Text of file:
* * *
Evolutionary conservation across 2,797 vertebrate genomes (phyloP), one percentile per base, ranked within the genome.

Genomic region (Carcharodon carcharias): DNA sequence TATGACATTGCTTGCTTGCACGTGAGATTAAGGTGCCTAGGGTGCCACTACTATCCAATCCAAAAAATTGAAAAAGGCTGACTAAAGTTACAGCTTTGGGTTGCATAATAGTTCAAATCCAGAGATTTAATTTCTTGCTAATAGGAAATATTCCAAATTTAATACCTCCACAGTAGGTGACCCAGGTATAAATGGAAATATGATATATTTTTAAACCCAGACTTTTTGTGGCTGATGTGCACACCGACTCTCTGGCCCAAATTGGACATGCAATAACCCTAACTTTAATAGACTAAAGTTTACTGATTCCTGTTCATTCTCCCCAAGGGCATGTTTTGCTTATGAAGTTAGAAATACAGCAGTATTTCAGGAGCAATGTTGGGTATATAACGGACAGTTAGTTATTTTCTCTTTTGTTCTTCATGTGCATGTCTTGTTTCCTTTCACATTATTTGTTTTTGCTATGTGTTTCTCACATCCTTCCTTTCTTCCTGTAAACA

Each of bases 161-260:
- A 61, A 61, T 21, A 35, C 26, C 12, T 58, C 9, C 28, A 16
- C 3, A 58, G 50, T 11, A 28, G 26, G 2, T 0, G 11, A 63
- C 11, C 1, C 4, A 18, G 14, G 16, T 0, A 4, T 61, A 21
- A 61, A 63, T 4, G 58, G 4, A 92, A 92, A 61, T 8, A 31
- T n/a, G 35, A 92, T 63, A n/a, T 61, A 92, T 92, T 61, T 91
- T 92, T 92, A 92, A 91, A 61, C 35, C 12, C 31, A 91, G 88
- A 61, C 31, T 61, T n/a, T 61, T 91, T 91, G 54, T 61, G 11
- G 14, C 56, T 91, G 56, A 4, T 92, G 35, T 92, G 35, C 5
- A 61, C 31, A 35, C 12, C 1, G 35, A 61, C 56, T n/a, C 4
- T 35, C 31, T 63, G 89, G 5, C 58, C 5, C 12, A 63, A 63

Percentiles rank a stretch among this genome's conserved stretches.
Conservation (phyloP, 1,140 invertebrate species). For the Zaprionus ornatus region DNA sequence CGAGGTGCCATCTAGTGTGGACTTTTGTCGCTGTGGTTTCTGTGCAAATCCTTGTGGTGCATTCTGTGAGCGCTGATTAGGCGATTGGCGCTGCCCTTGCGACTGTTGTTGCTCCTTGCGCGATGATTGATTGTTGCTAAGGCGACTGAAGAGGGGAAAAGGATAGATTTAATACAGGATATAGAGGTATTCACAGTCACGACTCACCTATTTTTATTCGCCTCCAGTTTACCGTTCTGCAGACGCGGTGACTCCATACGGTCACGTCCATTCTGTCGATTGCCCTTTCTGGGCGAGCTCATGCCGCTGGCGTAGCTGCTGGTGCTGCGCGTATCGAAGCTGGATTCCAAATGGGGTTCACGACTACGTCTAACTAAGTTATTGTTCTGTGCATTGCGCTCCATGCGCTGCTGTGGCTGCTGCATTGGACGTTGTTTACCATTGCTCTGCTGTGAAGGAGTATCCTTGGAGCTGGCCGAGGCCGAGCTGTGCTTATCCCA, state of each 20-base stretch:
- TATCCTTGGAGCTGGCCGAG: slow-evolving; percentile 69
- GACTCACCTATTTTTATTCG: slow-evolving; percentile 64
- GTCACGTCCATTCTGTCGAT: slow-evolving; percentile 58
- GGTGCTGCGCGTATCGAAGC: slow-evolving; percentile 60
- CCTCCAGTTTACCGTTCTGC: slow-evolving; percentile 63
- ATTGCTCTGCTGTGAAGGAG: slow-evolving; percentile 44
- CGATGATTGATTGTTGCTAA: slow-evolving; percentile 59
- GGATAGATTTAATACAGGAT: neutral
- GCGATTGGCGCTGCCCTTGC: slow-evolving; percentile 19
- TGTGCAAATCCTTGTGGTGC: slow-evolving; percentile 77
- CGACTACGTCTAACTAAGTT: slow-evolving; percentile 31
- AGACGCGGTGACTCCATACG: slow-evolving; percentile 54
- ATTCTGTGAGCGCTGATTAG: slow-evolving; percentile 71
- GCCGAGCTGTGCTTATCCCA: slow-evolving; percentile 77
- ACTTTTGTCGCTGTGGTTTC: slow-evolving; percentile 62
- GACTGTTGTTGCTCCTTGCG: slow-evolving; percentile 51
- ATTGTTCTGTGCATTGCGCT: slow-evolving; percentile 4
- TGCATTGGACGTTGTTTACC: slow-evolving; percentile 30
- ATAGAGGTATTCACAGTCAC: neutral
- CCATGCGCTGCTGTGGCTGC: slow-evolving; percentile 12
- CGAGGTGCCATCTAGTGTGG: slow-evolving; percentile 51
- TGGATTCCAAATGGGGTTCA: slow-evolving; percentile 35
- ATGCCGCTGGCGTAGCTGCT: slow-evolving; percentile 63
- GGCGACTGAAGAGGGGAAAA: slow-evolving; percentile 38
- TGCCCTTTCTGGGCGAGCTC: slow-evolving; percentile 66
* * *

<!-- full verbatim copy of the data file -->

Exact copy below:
Evolutionary conservation across 2,797 vertebrate genomes (phyloP), one percentile per base, ranked within the genome.

Genomic region (Carcharodon carcharias): DNA sequence TATGACATTGCTTGCTTGCACGTGAGATTAAGGTGCCTAGGGTGCCACTACTATCCAATCCAAAAAATTGAAAAAGGCTGACTAAAGTTACAGCTTTGGGTTGCATAATAGTTCAAATCCAGAGATTTAATTTCTTGCTAATAGGAAATATTCCAAATTTAATACCTCCACAGTAGGTGACCCAGGTATAAATGGAAATATGATATATTTTTAAACCCAGACTTTTTGTGGCTGATGTGCACACCGACTCTCTGGCCCAAATTGGACATGCAATAACCCTAACTTTAATAGACTAAAGTTTACTGATTCCTGTTCATTCTCCCCAAGGGCATGTTTTGCTTATGAAGTTAGAAATACAGCAGTATTTCAGGAGCAATGTTGGGTATATAACGGACAGTTAGTTATTTTCTCTTTTGTTCTTCATGTGCATGTCTTGTTTCCTTTCACATTATTTGTTTTTGCTATGTGTTTCTCACATCCTTCCTTTCTTCCTGTAAACA

Each of bases 161-260:
- A 61, A 61, T 21, A 35, C 26, C 12, T 58, C 9, C 28, A 16
- C 3, A 58, G 50, T 11, A 28, G 26, G 2, T 0, G 11, A 63
- C 11, C 1, C 4, A 18, G 14, G 16, T 0, A 4, T 61, A 21
- A 61, A 63, T 4, G 58, G 4, A 92, A 92, A 61, T 8, A 31
- T n/a, G 35, A 92, T 63, A n/a, T 61, A 92, T 92, T 61, T 91
- T 92, T 92, A 92, A 91, A 61, C 35, C 12, C 31, A 91, G 88
- A 61, C 31, T 61, T n/a, T 61, T 91, T 91, G 54, T 61, G 11
- G 14, C 56, T 91, G 56, A 4, T 92, G 35, T 92, G 35, C 5
- A 61, C 31, A 35, C 12, C 1, G 35, A 61, C 56, T n/a, C 4
- T 35, C 31, T 63, G 89, G 5, C 58, C 5, C 12, A 63, A 63

Percentiles rank a stretch among this genome's conserved stretches.
Conservation (phyloP, 1,140 invertebrate species). For the Zaprionus ornatus region DNA sequence CGAGGTGCCATCTAGTGTGGACTTTTGTCGCTGTGGTTTCTGTGCAAATCCTTGTGGTGCATTCTGTGAGCGCTGATTAGGCGATTGGCGCTGCCCTTGCGACTGTTGTTGCTCCTTGCGCGATGATTGATTGTTGCTAAGGCGACTGAAGAGGGGAAAAGGATAGATTTAATACAGGATATAGAGGTATTCACAGTCACGACTCACCTATTTTTATTCGCCTCCAGTTTACCGTTCTGCAGACGCGGTGACTCCATACGGTCACGTCCATTCTGTCGATTGCCCTTTCTGGGCGAGCTCATGCCGCTGGCGTAGCTGCTGGTGCTGCGCGTATCGAAGCTGGATTCCAAATGGGGTTCACGACTACGTCTAACTAAGTTATTGTTCTGTGCATTGCGCTCCATGCGCTGCTGTGGCTGCTGCATTGGACGTTGTTTACCATTGCTCTGCTGTGAAGGAGTATCCTTGGAGCTGGCCGAGGCCGAGCTGTGCTTATCCCA, state of each 20-base stretch:
- TATCCTTGGAGCTGGCCGAG: slow-evolving; percentile 69
- GACTCACCTATTTTTATTCG: slow-evolving; percentile 64
- GTCACGTCCATTCTGTCGAT: slow-evolving; percentile 58
- GGTGCTGCGCGTATCGAAGC: slow-evolving; percentile 60
- CCTCCAGTTTACCGTTCTGC: slow-evolving; percentile 63
- ATTGCTCTGCTGTGAAGGAG: slow-evolving; percentile 44
- CGATGATTGATTGTTGCTAA: slow-evolving; percentile 59
- GGATAGATTTAATACAGGAT: neutral
- GCGATTGGCGCTGCCCTTGC: slow-evolving; percentile 19
- TGTGCAAATCCTTGTGGTGC: slow-evolving; percentile 77
- CGACTACGTCTAACTAAGTT: slow-evolving; percentile 31
- AGACGCGGTGACTCCATACG: slow-evolving; percentile 54
- ATTCTGTGAGCGCTGATTAG: slow-evolving; percentile 71
- GCCGAGCTGTGCTTATCCCA: slow-evolving; percentile 77
- ACTTTTGTCGCTGTGGTTTC: slow-evolving; percentile 62
- GACTGTTGTTGCTCCTTGCG: slow-evolving; percentile 51
- ATTGTTCTGTGCATTGCGCT: slow-evolving; percentile 4
- TGCATTGGACGTTGTTTACC: slow-evolving; percentile 30
- ATAGAGGTATTCACAGTCAC: neutral
- CCATGCGCTGCTGTGGCTGC: slow-evolving; percentile 12
- CGAGGTGCCATCTAGTGTGG: slow-evolving; percentile 51
- TGGATTCCAAATGGGGTTCA: slow-evolving; percentile 35
- ATGCCGCTGGCGTAGCTGCT: slow-evolving; percentile 63
- GGCGACTGAAGAGGGGAAAA: slow-evolving; percentile 38
- TGCCCTTTCTGGGCGAGCTC: slow-evolving; percentile 66